New chairman pushing hard for better modeling information

This all comes as political machinations within the association of diffuse commissioners prevented Dilweg, the Wisconsin regulator, from retaining the task force chairmanship. He requested the post, but new leadership in the association gave it to Ario, who did not seek it. Kreidler, the vice chairman, also did not ask for his position as second-in-command.

“I’m disappointed that I lost the chairmanship,” Dilweg said in an interview, noting that his support in commission elections for president at the turn of the year failed to pan out. “I backed other candidates for officer that were not elected. That has its ramifications.”

Dilweg, who revived the disclosure process after a period of inaction, said Ario is a strong believer in climate change. Dilweg was respected for his ability to negotiate with people on both sides of the issue. He has worked for both Republicans and Democrats in Wisconsin.

Ario comes from a different background. As a consumer and environmental advocate for 13 years, he sometimes found himself being the “shrill voice to counteract what I thought were fairly extreme corporate voices,” according to an interview last year with philly.com, a Web site for two Philadelphia newspapers.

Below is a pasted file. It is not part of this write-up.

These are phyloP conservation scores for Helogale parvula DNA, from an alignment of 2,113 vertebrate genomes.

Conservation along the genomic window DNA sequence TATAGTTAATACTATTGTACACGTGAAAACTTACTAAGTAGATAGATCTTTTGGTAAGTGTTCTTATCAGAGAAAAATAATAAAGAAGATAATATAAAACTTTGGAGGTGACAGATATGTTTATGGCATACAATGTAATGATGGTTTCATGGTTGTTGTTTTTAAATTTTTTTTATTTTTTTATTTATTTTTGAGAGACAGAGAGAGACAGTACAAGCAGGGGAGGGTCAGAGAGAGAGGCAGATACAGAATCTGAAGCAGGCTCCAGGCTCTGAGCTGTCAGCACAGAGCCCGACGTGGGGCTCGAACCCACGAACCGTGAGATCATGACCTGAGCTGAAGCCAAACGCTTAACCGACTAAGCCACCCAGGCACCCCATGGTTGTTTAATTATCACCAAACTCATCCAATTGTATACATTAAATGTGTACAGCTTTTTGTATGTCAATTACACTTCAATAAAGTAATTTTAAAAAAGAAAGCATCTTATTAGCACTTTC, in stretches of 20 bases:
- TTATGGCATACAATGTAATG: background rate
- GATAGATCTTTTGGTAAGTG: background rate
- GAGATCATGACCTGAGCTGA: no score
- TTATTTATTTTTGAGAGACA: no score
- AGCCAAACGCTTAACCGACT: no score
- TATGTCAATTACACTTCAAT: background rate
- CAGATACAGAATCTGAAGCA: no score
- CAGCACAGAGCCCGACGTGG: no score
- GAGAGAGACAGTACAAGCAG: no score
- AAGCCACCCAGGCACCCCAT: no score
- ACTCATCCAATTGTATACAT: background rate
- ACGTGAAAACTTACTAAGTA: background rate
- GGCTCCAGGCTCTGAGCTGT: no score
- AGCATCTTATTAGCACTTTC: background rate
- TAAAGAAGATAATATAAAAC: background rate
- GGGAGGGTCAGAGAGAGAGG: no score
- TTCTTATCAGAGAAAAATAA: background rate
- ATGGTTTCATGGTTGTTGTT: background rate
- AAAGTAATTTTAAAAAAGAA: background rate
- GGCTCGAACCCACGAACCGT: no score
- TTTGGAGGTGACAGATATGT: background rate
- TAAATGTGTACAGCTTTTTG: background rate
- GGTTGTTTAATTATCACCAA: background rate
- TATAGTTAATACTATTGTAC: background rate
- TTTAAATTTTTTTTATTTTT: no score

He left his role with Ralph Nader’s Public Interest Research Group more than a decade ago so he could facilitate policy, rather than just oppose it or advocate for it, he said.

And he’s hinting that he could aggressively push the industry to reveal coveted secrets related to its catastrophe risk modeling. Industry has said the results of those models are proprietary and off-limits.

Ario disagrees.

“To me, it’s a little like scientists saying … ‘We’ve got a lot of information that would be helpful to you, but we’d rather make money on the information, so we’re not going to share it with you. You’ll have to make policy in the dark,'” Ario said.

“No scientist would say that.”